Epic Games perhaps is best known for its blockbuster video-game series like "Gears of War." But outside of keeping fanboys drooling, it's also responsible for propelling the entire industry into the future, as birthplace of the Unreal Engine. Although originally developed for first-person shooters, "UE" has helped simplify the process of creating games of all types for developers from the entire industry. And now, on the verge of its Version 4 launch, "UE" promises to take gaming into its next generation, with powerful, intuitive tools that will allow developer to create bar-raising graphics and even more quickly produce and bug-test their games. The repercussions also will likely affect the consoles on which they're played -- Epic is in talks with all the major manufacturers to ensure they're up to snuff with the next gen titles.
The engine behind this innovation? Company founder Tim Sweeney. Ever since Epic started licensing "Unreal Engine" to other developers in 1998, he's led a crusade for better graphics and tools. "We just wanted a great toolset so our own artists and designers could build a leading-edge game productively," he said.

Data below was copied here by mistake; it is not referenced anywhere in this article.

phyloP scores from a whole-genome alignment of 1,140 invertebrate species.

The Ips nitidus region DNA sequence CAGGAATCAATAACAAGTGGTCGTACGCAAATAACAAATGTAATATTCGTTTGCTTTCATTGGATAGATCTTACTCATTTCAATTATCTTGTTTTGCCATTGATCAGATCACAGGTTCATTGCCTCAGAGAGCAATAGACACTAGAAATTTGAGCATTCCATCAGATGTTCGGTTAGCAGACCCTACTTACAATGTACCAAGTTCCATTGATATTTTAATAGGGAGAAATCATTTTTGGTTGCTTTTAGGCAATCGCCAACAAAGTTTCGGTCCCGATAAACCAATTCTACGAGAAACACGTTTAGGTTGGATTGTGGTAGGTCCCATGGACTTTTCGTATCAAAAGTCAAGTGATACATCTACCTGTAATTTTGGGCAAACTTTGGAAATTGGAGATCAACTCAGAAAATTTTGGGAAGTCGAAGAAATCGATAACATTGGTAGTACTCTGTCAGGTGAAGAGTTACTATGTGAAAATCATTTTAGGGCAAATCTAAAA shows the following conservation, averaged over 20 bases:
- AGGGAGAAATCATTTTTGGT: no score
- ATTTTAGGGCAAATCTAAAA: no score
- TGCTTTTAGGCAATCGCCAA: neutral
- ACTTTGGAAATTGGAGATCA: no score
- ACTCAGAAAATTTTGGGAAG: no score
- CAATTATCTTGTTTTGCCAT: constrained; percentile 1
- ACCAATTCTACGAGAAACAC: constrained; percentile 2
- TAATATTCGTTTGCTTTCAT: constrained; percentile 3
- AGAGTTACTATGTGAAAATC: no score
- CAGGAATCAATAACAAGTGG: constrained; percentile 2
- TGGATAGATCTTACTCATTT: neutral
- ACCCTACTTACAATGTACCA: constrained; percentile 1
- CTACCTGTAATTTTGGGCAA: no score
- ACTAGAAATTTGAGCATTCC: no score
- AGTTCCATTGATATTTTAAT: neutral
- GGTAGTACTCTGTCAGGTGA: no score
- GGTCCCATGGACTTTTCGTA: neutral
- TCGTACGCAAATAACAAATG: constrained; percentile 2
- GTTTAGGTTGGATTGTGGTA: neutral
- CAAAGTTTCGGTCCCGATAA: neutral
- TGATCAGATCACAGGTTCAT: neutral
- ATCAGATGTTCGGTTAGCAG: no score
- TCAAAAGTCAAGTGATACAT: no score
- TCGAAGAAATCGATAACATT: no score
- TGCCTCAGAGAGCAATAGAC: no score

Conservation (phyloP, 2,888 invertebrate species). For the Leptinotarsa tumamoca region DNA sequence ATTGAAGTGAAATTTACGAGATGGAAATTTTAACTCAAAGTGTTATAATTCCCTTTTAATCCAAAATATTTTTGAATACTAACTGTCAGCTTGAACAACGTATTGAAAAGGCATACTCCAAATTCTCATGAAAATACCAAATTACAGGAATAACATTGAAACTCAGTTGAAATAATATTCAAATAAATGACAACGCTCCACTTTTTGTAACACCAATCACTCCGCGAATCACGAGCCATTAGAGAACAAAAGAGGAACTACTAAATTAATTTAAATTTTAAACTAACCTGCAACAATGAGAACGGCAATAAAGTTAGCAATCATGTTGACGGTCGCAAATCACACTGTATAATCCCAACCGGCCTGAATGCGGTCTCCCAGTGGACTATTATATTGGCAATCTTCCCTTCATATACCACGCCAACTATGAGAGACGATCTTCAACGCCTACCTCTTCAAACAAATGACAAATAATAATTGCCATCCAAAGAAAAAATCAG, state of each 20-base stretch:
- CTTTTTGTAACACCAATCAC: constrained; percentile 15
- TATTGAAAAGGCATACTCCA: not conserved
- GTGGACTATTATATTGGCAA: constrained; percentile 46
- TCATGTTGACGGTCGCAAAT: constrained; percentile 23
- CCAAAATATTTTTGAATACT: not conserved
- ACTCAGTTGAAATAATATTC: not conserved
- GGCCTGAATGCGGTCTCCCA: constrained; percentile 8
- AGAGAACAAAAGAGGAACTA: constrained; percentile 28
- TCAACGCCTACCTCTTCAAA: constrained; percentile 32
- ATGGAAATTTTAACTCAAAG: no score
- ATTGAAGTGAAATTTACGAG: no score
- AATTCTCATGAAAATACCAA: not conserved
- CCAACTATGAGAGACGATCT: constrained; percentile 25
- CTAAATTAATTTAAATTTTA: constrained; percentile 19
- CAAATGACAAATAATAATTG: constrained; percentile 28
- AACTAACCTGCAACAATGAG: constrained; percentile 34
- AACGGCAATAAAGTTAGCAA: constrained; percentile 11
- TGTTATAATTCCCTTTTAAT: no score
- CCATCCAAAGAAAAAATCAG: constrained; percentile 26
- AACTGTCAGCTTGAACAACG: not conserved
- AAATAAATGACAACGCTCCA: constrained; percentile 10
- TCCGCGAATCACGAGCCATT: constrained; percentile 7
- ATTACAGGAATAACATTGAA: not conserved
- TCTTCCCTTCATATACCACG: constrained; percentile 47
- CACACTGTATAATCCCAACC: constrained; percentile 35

With "UE4," "Developers will love the ease and power with which they'll be able to develop games; the combination is light-years ahead of past efforts," he added, noting that since the engine centers on design, someone can create the next gaming blockbuster without writing a single line of code.
"Tim has always known, from the start, that the best way to achieve great results is to provide a better paintbrush to the artists," said Creativity 50 vet Cliff Bleszinski, design director at Epic. "Tim has many strengths, but one of his biggest is to surround himself with other creatives and to empower them to be their best."